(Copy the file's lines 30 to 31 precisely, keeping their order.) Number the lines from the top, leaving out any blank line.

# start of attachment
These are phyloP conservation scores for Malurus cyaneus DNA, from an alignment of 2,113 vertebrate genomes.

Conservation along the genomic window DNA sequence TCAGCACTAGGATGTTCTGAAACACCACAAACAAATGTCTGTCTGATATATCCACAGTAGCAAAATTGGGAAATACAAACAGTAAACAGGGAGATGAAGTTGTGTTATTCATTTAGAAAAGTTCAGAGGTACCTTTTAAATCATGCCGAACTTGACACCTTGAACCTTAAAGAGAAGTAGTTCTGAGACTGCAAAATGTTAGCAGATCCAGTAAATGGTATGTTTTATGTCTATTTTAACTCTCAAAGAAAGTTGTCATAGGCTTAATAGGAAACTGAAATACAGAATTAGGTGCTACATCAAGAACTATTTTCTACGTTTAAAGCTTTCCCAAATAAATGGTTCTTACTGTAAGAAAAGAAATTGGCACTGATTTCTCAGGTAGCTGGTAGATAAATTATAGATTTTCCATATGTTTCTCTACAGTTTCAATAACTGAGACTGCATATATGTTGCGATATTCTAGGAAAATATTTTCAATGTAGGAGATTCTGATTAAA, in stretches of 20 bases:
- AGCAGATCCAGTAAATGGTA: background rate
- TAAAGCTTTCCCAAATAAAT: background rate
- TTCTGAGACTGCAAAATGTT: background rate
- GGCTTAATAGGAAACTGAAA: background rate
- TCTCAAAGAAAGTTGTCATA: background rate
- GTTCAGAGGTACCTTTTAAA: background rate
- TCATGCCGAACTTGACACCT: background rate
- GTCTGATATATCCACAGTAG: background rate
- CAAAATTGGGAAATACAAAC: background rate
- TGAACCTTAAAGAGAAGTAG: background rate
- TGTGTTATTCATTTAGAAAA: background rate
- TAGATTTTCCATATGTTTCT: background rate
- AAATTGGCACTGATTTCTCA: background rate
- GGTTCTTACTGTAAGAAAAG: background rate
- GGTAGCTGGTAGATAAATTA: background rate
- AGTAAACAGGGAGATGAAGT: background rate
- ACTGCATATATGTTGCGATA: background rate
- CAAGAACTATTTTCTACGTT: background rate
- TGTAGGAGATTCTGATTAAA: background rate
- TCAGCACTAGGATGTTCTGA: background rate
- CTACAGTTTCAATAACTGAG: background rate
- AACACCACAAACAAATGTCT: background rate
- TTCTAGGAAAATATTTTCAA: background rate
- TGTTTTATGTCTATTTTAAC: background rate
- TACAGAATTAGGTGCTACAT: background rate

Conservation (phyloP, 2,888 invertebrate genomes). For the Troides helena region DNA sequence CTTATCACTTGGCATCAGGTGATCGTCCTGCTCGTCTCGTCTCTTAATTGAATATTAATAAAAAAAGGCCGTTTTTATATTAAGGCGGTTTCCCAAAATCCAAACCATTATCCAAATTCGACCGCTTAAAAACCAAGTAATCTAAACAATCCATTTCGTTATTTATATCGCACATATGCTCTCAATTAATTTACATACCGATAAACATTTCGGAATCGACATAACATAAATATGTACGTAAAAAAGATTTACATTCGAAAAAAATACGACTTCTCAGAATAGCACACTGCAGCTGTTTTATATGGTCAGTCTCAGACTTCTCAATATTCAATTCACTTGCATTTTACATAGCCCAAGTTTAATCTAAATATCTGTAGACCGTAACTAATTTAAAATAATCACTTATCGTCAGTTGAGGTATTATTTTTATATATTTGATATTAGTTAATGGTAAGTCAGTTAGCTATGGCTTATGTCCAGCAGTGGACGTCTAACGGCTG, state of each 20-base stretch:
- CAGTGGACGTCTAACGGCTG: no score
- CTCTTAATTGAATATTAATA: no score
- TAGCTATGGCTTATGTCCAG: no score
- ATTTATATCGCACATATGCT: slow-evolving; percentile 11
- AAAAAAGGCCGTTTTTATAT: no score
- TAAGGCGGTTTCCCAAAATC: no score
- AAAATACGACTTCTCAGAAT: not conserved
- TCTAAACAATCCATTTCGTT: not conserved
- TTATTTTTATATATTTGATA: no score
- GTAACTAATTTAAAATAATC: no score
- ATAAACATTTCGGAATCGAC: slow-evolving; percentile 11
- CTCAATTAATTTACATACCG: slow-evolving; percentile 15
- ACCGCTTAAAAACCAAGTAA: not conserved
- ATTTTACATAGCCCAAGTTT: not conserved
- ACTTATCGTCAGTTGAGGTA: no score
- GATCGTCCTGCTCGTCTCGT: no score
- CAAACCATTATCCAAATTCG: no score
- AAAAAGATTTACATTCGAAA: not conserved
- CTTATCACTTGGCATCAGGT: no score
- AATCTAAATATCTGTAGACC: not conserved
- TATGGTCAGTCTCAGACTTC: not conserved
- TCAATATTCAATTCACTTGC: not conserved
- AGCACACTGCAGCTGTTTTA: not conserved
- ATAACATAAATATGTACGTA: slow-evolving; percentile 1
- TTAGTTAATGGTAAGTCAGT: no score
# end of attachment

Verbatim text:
- CTCTTAATTGAATATTAATA: no score
- TAGCTATGGCTTATGTCCAG: no score